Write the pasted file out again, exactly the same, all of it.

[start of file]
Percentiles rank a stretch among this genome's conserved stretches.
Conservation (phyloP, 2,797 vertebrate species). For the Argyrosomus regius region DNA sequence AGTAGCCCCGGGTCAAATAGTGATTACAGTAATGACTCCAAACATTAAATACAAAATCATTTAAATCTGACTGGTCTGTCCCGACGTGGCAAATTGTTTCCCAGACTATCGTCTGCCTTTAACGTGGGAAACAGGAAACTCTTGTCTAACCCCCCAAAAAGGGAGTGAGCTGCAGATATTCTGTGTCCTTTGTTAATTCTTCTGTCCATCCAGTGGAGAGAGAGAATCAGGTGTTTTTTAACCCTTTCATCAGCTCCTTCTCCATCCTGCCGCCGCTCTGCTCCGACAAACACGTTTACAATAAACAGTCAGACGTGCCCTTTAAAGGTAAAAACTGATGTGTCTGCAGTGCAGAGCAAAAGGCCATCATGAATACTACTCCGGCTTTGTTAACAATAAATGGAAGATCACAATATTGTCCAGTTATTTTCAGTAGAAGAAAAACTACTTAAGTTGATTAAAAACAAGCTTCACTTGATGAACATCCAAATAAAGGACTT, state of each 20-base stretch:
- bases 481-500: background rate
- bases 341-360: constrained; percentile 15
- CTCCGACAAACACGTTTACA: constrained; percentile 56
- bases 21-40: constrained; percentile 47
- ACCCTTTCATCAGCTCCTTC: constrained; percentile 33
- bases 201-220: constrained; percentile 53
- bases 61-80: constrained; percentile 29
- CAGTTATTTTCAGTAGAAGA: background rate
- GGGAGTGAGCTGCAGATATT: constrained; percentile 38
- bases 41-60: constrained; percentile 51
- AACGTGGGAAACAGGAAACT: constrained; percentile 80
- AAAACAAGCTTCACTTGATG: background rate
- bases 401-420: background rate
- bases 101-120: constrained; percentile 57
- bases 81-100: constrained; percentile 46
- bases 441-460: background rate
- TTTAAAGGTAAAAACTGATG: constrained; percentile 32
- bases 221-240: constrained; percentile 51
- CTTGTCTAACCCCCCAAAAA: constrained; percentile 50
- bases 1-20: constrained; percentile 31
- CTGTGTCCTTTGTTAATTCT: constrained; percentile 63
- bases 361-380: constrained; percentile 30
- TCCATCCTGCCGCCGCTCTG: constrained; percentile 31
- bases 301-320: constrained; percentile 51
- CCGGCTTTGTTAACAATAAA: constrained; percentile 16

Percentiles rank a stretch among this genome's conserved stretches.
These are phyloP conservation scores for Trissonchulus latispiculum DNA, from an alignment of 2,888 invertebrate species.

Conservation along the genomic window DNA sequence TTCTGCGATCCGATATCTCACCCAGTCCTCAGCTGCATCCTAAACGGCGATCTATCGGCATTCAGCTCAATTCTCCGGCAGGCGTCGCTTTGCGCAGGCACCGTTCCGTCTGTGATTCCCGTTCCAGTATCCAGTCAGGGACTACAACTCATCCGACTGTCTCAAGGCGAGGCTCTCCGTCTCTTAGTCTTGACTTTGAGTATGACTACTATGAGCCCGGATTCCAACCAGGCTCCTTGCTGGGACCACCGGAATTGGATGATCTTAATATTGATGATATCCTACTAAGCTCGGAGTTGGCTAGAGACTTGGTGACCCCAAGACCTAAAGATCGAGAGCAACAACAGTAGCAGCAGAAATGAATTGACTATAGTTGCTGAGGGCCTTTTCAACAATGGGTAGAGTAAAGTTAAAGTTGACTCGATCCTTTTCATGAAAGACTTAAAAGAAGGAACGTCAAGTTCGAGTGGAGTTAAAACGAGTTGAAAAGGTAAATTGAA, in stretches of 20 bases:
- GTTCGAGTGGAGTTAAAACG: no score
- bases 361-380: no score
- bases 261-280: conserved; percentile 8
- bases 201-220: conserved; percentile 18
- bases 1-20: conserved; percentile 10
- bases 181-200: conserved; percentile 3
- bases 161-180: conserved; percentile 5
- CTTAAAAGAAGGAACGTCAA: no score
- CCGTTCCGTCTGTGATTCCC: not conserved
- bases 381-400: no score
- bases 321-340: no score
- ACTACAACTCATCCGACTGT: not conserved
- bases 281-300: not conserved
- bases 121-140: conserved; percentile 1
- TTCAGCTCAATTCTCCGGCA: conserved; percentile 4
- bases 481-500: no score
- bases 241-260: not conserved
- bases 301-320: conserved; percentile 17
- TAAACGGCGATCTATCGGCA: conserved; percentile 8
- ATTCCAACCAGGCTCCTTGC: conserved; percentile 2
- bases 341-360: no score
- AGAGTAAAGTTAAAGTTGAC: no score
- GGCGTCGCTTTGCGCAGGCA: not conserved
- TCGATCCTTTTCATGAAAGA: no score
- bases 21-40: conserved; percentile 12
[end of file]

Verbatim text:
Percentiles rank a stretch among this genome's conserved stretches.
Conservation (phyloP, 2,797 vertebrate species). For the Argyrosomus regius region DNA sequence AGTAGCCCCGGGTCAAATAGTGATTACAGTAATGACTCCAAACATTAAATACAAAATCATTTAAATCTGACTGGTCTGTCCCGACGTGGCAAATTGTTTCCCAGACTATCGTCTGCCTTTAACGTGGGAAACAGGAAACTCTTGTCTAACCCCCCAAAAAGGGAGTGAGCTGCAGATATTCTGTGTCCTTTGTTAATTCTTCTGTCCATCCAGTGGAGAGAGAGAATCAGGTGTTTTTTAACCCTTTCATCAGCTCCTTCTCCATCCTGCCGCCGCTCTGCTCCGACAAACACGTTTACAATAAACAGTCAGACGTGCCCTTTAAAGGTAAAAACTGATGTGTCTGCAGTGCAGAGCAAAAGGCCATCATGAATACTACTCCGGCTTTGTTAACAATAAATGGAAGATCACAATATTGTCCAGTTATTTTCAGTAGAAGAAAAACTACTTAAGTTGATTAAAAACAAGCTTCACTTGATGAACATCCAAATAAAGGACTT, state of each 20-base stretch:
- bases 481-500: background rate
- bases 341-360: constrained; percentile 15
- CTCCGACAAACACGTTTACA: constrained; percentile 56
- bases 21-40: constrained; percentile 47
- ACCCTTTCATCAGCTCCTTC: constrained; percentile 33
- bases 201-220: constrained; percentile 53
- bases 61-80: constrained; percentile 29
- CAGTTATTTTCAGTAGAAGA: background rate
- GGGAGTGAGCTGCAGATATT: constrained; percentile 38
- bases 41-60: constrained; percentile 51
- AACGTGGGAAACAGGAAACT: constrained; percentile 80
- AAAACAAGCTTCACTTGATG: background rate
- bases 401-420: background rate
- bases 101-120: constrained; percentile 57
- bases 81-100: constrained; percentile 46
- bases 441-460: background rate
- TTTAAAGGTAAAAACTGATG: constrained; percentile 32
- bases 221-240: constrained; percentile 51
- CTTGTCTAACCCCCCAAAAA: constrained; percentile 50
- bases 1-20: constrained; percentile 31
- CTGTGTCCTTTGTTAATTCT: constrained; percentile 63
- bases 361-380: constrained; percentile 30
- TCCATCCTGCCGCCGCTCTG: constrained; percentile 31
- bases 301-320: constrained; percentile 51
- CCGGCTTTGTTAACAATAAA: constrained; percentile 16

Percentiles rank a stretch among this genome's conserved stretches.
These are phyloP conservation scores for Trissonchulus latispiculum DNA, from an alignment of 2,888 invertebrate species.

Conservation along the genomic window DNA sequence TTCTGCGATCCGATATCTCACCCAGTCCTCAGCTGCATCCTAAACGGCGATCTATCGGCATTCAGCTCAATTCTCCGGCAGGCGTCGCTTTGCGCAGGCACCGTTCCGTCTGTGATTCCCGTTCCAGTATCCAGTCAGGGACTACAACTCATCCGACTGTCTCAAGGCGAGGCTCTCCGTCTCTTAGTCTTGACTTTGAGTATGACTACTATGAGCCCGGATTCCAACCAGGCTCCTTGCTGGGACCACCGGAATTGGATGATCTTAATATTGATGATATCCTACTAAGCTCGGAGTTGGCTAGAGACTTGGTGACCCCAAGACCTAAAGATCGAGAGCAACAACAGTAGCAGCAGAAATGAATTGACTATAGTTGCTGAGGGCCTTTTCAACAATGGGTAGAGTAAAGTTAAAGTTGACTCGATCCTTTTCATGAAAGACTTAAAAGAAGGAACGTCAAGTTCGAGTGGAGTTAAAACGAGTTGAAAAGGTAAATTGAA, in stretches of 20 bases:
- GTTCGAGTGGAGTTAAAACG: no score
- bases 361-380: no score
- bases 261-280: conserved; percentile 8
- bases 201-220: conserved; percentile 18
- bases 1-20: conserved; percentile 10
- bases 181-200: conserved; percentile 3
- bases 161-180: conserved; percentile 5
- CTTAAAAGAAGGAACGTCAA: no score
- CCGTTCCGTCTGTGATTCCC: not conserved
- bases 381-400: no score
- bases 321-340: no score
- ACTACAACTCATCCGACTGT: not conserved
- bases 281-300: not conserved
- bases 121-140: conserved; percentile 1
- TTCAGCTCAATTCTCCGGCA: conserved; percentile 4
- bases 481-500: no score
- bases 241-260: not conserved
- bases 301-320: conserved; percentile 17
- TAAACGGCGATCTATCGGCA: conserved; percentile 8
- ATTCCAACCAGGCTCCTTGC: conserved; percentile 2
- bases 341-360: no score
- AGAGTAAAGTTAAAGTTGAC: no score
- GGCGTCGCTTTGCGCAGGCA: not conserved
- TCGATCCTTTTCATGAAAGA: no score
- bases 21-40: conserved; percentile 12